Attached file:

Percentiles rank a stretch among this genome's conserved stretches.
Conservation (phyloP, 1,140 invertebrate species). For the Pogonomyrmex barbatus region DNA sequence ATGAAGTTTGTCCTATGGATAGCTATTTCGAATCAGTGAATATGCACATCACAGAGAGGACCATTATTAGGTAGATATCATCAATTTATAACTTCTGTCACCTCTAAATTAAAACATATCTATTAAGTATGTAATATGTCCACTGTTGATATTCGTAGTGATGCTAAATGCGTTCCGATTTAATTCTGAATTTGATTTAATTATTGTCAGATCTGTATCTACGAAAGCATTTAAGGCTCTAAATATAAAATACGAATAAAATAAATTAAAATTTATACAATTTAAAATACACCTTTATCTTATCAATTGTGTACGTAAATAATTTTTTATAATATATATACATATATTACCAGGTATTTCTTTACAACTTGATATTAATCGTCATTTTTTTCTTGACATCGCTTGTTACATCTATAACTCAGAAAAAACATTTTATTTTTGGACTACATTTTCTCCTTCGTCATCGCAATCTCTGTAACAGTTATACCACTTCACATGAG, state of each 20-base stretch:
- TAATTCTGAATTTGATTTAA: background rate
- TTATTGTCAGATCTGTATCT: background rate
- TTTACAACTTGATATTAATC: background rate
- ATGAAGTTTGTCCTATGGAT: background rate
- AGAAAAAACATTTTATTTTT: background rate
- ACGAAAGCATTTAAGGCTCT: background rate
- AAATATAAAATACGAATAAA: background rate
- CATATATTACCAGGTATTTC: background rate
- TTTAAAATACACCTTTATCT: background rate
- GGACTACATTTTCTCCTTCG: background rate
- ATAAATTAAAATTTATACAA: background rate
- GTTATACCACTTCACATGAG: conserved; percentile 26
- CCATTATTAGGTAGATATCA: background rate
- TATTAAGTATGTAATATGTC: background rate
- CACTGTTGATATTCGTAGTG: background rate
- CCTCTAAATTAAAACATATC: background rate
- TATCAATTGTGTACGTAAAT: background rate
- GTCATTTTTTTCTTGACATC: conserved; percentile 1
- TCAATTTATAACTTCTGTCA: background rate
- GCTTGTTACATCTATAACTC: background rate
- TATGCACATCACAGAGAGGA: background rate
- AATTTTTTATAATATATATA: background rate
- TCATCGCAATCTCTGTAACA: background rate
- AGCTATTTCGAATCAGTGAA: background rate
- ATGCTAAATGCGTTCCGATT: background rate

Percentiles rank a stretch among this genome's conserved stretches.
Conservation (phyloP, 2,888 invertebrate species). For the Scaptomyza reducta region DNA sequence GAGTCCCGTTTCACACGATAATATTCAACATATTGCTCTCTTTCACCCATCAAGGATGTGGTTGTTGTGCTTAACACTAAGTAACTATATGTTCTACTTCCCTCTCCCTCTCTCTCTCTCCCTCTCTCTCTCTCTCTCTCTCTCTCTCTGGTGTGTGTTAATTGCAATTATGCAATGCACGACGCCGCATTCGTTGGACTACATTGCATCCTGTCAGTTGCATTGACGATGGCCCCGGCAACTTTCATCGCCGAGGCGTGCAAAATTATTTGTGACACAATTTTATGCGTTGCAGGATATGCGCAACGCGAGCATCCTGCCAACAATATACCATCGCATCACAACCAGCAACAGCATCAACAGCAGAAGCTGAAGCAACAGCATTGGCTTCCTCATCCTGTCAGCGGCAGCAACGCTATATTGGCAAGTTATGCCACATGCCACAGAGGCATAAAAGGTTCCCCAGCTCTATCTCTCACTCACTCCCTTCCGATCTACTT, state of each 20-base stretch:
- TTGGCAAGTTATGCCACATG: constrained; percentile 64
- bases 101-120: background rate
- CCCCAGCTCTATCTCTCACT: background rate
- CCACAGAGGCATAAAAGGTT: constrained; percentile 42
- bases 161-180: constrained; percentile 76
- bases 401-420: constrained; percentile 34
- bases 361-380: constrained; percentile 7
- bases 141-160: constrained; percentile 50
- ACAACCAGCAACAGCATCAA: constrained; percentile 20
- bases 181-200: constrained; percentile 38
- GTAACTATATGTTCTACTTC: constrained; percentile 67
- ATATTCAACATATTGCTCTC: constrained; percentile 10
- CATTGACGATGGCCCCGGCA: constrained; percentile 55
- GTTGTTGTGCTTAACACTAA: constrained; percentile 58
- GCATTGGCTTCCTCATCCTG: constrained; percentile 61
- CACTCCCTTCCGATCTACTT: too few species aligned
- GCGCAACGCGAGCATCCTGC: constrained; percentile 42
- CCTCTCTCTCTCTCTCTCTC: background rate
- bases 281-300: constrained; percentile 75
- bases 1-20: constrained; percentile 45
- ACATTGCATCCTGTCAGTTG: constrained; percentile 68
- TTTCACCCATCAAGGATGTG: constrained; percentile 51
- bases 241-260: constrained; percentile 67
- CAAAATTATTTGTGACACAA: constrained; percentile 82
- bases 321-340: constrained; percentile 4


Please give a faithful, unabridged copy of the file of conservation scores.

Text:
Percentiles rank a stretch among this genome's conserved stretches.
Conservation (phyloP, 1,140 invertebrate species). For the Pogonomyrmex barbatus region DNA sequence ATGAAGTTTGTCCTATGGATAGCTATTTCGAATCAGTGAATATGCACATCACAGAGAGGACCATTATTAGGTAGATATCATCAATTTATAACTTCTGTCACCTCTAAATTAAAACATATCTATTAAGTATGTAATATGTCCACTGTTGATATTCGTAGTGATGCTAAATGCGTTCCGATTTAATTCTGAATTTGATTTAATTATTGTCAGATCTGTATCTACGAAAGCATTTAAGGCTCTAAATATAAAATACGAATAAAATAAATTAAAATTTATACAATTTAAAATACACCTTTATCTTATCAATTGTGTACGTAAATAATTTTTTATAATATATATACATATATTACCAGGTATTTCTTTACAACTTGATATTAATCGTCATTTTTTTCTTGACATCGCTTGTTACATCTATAACTCAGAAAAAACATTTTATTTTTGGACTACATTTTCTCCTTCGTCATCGCAATCTCTGTAACAGTTATACCACTTCACATGAG, state of each 20-base stretch:
- TAATTCTGAATTTGATTTAA: background rate
- TTATTGTCAGATCTGTATCT: background rate
- TTTACAACTTGATATTAATC: background rate
- ATGAAGTTTGTCCTATGGAT: background rate
- AGAAAAAACATTTTATTTTT: background rate
- ACGAAAGCATTTAAGGCTCT: background rate
- AAATATAAAATACGAATAAA: background rate
- CATATATTACCAGGTATTTC: background rate
- TTTAAAATACACCTTTATCT: background rate
- GGACTACATTTTCTCCTTCG: background rate
- ATAAATTAAAATTTATACAA: background rate
- GTTATACCACTTCACATGAG: conserved; percentile 26
- CCATTATTAGGTAGATATCA: background rate
- TATTAAGTATGTAATATGTC: background rate
- CACTGTTGATATTCGTAGTG: background rate
- CCTCTAAATTAAAACATATC: background rate
- TATCAATTGTGTACGTAAAT: background rate
- GTCATTTTTTTCTTGACATC: conserved; percentile 1
- TCAATTTATAACTTCTGTCA: background rate
- GCTTGTTACATCTATAACTC: background rate
- TATGCACATCACAGAGAGGA: background rate
- AATTTTTTATAATATATATA: background rate
- TCATCGCAATCTCTGTAACA: background rate
- AGCTATTTCGAATCAGTGAA: background rate
- ATGCTAAATGCGTTCCGATT: background rate

Percentiles rank a stretch among this genome's conserved stretches.
Conservation (phyloP, 2,888 invertebrate species). For the Scaptomyza reducta region DNA sequence GAGTCCCGTTTCACACGATAATATTCAACATATTGCTCTCTTTCACCCATCAAGGATGTGGTTGTTGTGCTTAACACTAAGTAACTATATGTTCTACTTCCCTCTCCCTCTCTCTCTCTCCCTCTCTCTCTCTCTCTCTCTCTCTCTCTGGTGTGTGTTAATTGCAATTATGCAATGCACGACGCCGCATTCGTTGGACTACATTGCATCCTGTCAGTTGCATTGACGATGGCCCCGGCAACTTTCATCGCCGAGGCGTGCAAAATTATTTGTGACACAATTTTATGCGTTGCAGGATATGCGCAACGCGAGCATCCTGCCAACAATATACCATCGCATCACAACCAGCAACAGCATCAACAGCAGAAGCTGAAGCAACAGCATTGGCTTCCTCATCCTGTCAGCGGCAGCAACGCTATATTGGCAAGTTATGCCACATGCCACAGAGGCATAAAAGGTTCCCCAGCTCTATCTCTCACTCACTCCCTTCCGATCTACTT, state of each 20-base stretch:
- TTGGCAAGTTATGCCACATG: constrained; percentile 64
- bases 101-120: background rate
- CCCCAGCTCTATCTCTCACT: background rate
- CCACAGAGGCATAAAAGGTT: constrained; percentile 42
- bases 161-180: constrained; percentile 76
- bases 401-420: constrained; percentile 34
- bases 361-380: constrained; percentile 7
- bases 141-160: constrained; percentile 50
- ACAACCAGCAACAGCATCAA: constrained; percentile 20
- bases 181-200: constrained; percentile 38
- GTAACTATATGTTCTACTTC: constrained; percentile 67
- ATATTCAACATATTGCTCTC: constrained; percentile 10
- CATTGACGATGGCCCCGGCA: constrained; percentile 55
- GTTGTTGTGCTTAACACTAA: constrained; percentile 58
- GCATTGGCTTCCTCATCCTG: constrained; percentile 61
- CACTCCCTTCCGATCTACTT: too few species aligned
- GCGCAACGCGAGCATCCTGC: constrained; percentile 42
- CCTCTCTCTCTCTCTCTCTC: background rate
- bases 281-300: constrained; percentile 75
- bases 1-20: constrained; percentile 45
- ACATTGCATCCTGTCAGTTG: constrained; percentile 68
- TTTCACCCATCAAGGATGTG: constrained; percentile 51
- bases 241-260: constrained; percentile 67
- CAAAATTATTTGTGACACAA: constrained; percentile 82
- bases 321-340: constrained; percentile 4